By Robert Preidt
That's the opinion of an Italian veterinarian who oversaw the stem cell procedures in 130 arthritic dogs.
"For at least six months, the results are very satisfactory and promising. The lack of any complications in the dog should be taken into account when considering this treatment in other species, including man," said lead investigator Dr. Offer Zeira, of Tavazzano con Villavesco.
Osteoarthritis is the most common form of arthritis in dogs and humans, affecting millions of people worldwide. It occurs when cartilage on the ends of bones wears down with age, resulting in pain, discomfort and reduced mobility.
In this study, stem cells were gathered from fat tissue in each dog and injected back into the same dog at the site of the arthritic joint. The dog was able to go home the same day as the procedure.
The researchers found improvements in 78 percent of the dogs after one month and in 88 percent of them after six months. There were no major complications.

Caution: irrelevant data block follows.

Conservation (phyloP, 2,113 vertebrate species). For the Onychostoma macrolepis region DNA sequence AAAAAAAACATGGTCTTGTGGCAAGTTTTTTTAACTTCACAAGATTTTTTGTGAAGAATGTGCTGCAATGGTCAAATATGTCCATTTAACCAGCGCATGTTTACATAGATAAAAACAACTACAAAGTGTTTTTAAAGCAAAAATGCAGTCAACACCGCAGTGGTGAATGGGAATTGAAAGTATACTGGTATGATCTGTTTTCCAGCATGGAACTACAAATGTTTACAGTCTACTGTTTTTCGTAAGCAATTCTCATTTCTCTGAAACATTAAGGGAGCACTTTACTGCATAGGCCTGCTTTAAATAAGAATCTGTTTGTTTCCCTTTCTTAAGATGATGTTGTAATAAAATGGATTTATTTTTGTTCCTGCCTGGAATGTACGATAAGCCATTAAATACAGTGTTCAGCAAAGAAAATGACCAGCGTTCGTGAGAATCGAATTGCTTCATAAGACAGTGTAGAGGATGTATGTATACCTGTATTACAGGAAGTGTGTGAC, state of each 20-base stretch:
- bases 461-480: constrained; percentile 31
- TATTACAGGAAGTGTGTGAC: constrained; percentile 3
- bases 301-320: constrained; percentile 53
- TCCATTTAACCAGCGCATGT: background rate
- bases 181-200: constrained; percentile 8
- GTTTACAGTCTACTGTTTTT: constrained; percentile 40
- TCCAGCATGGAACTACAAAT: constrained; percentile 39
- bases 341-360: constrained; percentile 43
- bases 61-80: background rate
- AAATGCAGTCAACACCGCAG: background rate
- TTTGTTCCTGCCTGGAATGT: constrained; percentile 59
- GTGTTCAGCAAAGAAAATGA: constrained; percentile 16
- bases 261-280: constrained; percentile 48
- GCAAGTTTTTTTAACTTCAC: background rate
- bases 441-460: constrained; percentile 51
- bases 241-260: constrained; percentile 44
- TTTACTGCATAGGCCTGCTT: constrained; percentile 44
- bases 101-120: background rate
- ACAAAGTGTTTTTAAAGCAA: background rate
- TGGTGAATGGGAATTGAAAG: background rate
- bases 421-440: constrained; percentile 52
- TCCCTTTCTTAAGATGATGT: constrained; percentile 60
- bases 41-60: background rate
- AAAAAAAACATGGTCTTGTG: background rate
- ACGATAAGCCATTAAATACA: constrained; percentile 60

The study was published recently in the journal Stem Cells Translational Medicine.
"The procedure is a simple, time-sparing, cost-effective, minimally invasive, one-step procedure and eliminates the need for complex and time-intensive cell culture processing," Zeira said in a journal news release.
The findings of animal studies usually aren't replicable in humans. But Dr. Anthony Atala, journal editor-in-chief, was enthusiastic.
"These results are certainly promising, because the therapy appears to be safe, feasible and minimally invasive," Atala said. "This study underscores the need to now transition this technology to human clinical trials."
Veterinary hospitals in Italy, Sweden, Israel and the United Kingdom participated in the study.